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French women are often held up as the ideal. The stereotypical image is of someone who doesn’t calorie-count but isn’t overweight. Someone who doesn’t worry about missing a gym session but will always have a little chocolate for dessert. However, there is a dark side to how thin French women are that has lead to latent health problems and a huge stigma around obesity.
The cliché about French women is true: there are more skinny women in France than any other European country. A 2009 study showed that this is also the case for men; both sexes are solidly in the ‘normal’ weight bracket. And while obesity is increasing everywhere, including France, French people are not getting fatter at the same rate as other nationalities. In America, the obesity rate is at 30%, while in France it’s just 11% (increasing from 5.5% in 1995). Yet France is the only country in Europe where more than 5% of women are officially underweight.
French women are not thin because they smoke more. According to the cancer societies in France and the US, apparently both countries have the same number of female smokers.
Portion sizes are definitely a contributing factor. In a study, mean portion size in Philadelphia, PA in the US was about 25% greater than in Paris. Philadelphia’s Chinese restaurants served 72% more than Parisian ones, soft drinks in US supermarkets were 52% larger, hot dogs were 63% larger, and a carton of yogurt was 82% larger than in France. French Portion sizes are much smaller, so there’s less temptation to eat. ‘A croissant in Paris is one ounce,’ notes Chris Rosenbloom, a professor of nutrition at Georgia State University, ‘while in Pittsburgh it’s two’.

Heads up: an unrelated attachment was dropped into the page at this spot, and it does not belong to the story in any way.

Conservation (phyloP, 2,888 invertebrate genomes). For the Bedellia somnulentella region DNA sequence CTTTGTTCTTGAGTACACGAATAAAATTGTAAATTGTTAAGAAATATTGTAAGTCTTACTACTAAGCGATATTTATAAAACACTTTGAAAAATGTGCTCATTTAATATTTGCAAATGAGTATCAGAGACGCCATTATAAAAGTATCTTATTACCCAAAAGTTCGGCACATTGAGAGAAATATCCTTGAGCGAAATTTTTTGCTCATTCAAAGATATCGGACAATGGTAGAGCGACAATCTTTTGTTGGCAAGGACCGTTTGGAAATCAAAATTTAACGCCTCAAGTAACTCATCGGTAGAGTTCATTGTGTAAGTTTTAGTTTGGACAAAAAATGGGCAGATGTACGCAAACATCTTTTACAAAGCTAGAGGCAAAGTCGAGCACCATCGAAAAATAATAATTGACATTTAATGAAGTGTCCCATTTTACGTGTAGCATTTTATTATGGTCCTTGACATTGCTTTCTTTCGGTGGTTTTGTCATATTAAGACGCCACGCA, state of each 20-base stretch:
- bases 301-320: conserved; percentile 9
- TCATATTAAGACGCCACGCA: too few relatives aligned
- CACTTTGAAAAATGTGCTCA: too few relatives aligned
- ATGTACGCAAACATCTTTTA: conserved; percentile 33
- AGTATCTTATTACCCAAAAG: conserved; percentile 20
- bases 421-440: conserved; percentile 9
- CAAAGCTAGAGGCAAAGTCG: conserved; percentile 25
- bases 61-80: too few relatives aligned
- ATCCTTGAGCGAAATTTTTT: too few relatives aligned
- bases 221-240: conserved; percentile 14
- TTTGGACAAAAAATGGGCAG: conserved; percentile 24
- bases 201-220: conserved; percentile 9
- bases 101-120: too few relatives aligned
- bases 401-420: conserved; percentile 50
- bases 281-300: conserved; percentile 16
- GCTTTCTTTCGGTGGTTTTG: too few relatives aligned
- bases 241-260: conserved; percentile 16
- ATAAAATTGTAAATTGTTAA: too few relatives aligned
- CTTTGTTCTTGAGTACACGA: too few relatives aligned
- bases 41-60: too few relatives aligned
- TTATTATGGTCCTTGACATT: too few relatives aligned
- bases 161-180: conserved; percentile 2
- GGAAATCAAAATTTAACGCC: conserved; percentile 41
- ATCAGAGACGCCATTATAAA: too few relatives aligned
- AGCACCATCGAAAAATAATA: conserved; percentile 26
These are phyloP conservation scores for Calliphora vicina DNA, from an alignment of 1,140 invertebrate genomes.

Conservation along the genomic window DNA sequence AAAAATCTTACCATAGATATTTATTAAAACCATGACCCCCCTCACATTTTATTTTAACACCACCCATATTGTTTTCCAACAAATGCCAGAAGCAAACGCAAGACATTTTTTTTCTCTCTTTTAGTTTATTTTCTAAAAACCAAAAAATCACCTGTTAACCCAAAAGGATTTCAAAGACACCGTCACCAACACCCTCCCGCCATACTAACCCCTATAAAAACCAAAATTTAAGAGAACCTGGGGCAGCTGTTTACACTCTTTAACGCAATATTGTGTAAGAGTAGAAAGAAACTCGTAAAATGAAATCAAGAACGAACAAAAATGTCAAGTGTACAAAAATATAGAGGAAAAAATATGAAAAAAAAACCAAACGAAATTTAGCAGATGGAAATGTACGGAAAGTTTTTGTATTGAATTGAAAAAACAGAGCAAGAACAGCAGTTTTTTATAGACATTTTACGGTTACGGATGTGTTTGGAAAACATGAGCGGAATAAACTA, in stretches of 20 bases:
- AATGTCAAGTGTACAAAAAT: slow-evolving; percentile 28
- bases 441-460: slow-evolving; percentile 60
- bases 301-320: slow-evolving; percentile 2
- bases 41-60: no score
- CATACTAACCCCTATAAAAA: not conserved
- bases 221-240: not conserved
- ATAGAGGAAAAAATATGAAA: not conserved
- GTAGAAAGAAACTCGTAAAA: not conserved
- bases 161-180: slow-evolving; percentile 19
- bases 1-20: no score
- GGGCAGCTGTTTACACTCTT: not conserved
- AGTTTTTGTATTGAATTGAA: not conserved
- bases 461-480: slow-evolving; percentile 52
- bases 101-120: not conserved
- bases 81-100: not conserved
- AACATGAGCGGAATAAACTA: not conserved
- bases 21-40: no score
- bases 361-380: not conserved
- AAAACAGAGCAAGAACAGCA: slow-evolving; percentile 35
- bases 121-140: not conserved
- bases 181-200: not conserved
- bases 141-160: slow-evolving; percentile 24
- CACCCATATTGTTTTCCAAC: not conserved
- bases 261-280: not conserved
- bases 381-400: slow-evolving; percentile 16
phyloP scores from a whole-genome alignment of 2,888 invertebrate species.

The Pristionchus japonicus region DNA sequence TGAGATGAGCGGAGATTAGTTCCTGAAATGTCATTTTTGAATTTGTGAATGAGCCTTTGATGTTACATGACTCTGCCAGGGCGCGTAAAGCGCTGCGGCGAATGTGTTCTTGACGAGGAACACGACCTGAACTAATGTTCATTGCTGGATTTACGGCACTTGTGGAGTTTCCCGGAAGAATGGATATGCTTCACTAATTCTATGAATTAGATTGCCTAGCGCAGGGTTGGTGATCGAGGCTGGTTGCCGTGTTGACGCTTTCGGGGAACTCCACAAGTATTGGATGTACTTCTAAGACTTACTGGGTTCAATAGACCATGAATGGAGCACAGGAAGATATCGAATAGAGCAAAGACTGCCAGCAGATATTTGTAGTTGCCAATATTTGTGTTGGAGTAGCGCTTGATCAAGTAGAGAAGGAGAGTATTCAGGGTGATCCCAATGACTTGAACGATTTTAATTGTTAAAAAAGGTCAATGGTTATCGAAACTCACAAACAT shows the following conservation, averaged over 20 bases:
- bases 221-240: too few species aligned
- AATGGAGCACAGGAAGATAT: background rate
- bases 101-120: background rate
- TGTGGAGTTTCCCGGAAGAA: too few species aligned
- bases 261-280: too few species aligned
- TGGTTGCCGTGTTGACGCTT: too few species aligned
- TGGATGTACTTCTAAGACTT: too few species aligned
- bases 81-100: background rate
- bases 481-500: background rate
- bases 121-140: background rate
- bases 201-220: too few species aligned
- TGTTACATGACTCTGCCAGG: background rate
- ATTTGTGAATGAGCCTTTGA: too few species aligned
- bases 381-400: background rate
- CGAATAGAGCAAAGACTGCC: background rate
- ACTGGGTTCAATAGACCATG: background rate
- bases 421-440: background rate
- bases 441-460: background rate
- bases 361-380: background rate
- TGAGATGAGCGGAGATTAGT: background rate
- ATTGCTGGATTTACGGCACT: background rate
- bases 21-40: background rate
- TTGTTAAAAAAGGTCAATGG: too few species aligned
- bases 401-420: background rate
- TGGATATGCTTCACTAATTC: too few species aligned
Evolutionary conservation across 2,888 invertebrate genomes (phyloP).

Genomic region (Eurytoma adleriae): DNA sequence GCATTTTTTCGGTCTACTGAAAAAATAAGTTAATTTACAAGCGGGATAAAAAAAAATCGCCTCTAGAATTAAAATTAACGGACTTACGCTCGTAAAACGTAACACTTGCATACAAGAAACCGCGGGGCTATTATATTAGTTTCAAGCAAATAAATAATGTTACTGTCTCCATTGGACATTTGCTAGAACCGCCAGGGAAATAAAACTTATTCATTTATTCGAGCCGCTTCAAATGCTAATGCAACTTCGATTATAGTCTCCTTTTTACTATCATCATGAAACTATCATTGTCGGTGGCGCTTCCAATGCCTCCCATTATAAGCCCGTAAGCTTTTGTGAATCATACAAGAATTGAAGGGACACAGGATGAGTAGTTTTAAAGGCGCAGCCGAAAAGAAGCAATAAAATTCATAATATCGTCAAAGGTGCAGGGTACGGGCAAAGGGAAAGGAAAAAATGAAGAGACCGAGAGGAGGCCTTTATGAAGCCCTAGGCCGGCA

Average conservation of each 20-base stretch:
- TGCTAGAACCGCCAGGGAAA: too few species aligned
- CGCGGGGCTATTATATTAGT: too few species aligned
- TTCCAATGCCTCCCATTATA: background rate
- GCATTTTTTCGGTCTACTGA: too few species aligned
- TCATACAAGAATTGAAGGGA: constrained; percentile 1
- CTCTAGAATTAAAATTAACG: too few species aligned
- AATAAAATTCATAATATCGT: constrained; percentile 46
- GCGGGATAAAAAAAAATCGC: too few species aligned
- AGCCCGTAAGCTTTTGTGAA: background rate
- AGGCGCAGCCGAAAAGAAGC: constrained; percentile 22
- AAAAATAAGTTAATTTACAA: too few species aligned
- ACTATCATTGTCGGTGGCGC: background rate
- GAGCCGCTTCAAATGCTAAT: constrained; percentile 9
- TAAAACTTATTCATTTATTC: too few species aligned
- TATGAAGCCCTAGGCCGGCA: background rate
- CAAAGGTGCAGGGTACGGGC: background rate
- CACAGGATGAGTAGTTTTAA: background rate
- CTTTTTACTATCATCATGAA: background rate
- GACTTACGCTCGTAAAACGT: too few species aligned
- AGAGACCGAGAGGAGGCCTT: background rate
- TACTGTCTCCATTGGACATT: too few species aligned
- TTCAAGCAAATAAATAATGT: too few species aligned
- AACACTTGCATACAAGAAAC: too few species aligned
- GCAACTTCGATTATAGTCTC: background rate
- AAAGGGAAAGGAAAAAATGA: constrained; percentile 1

A recent article explains that there’s a culture of slimness in France that is particular to this country and no other. Aside from the smaller portion sizes, Catholic culture sees eating too much as a sin. Mealtimes are very social events, at strict hours and eating is viewed as a public act.
The flip-side is that being overweight is heavily frowned upon and there is very clear fatphobia in relation to employment. It can be difficult to get a job in a country with high unemployment and, while this isn’t particular to France, being obese can inhibit one’s chances of finding work in a country where it’s commonplace (even though not legally required) to include a picture with one’s resume.
The statistics for obesity operations in France support this view. France has the highest number of obesity operations performed in Europe – over 30,000 in 2011, astonishingly higher than other EU countries.
Gabrielle Deydier is a 37-year-old woman who has suffered serious discrimination in the workplace due to her weight. Her new book has ignited a debate in France about what it means to be overweight and how overweight people are treated. Here’s hoping that this debate might lead the way to combating poor body image that women suffer in France, often leading to low self-esteem and eating disorders.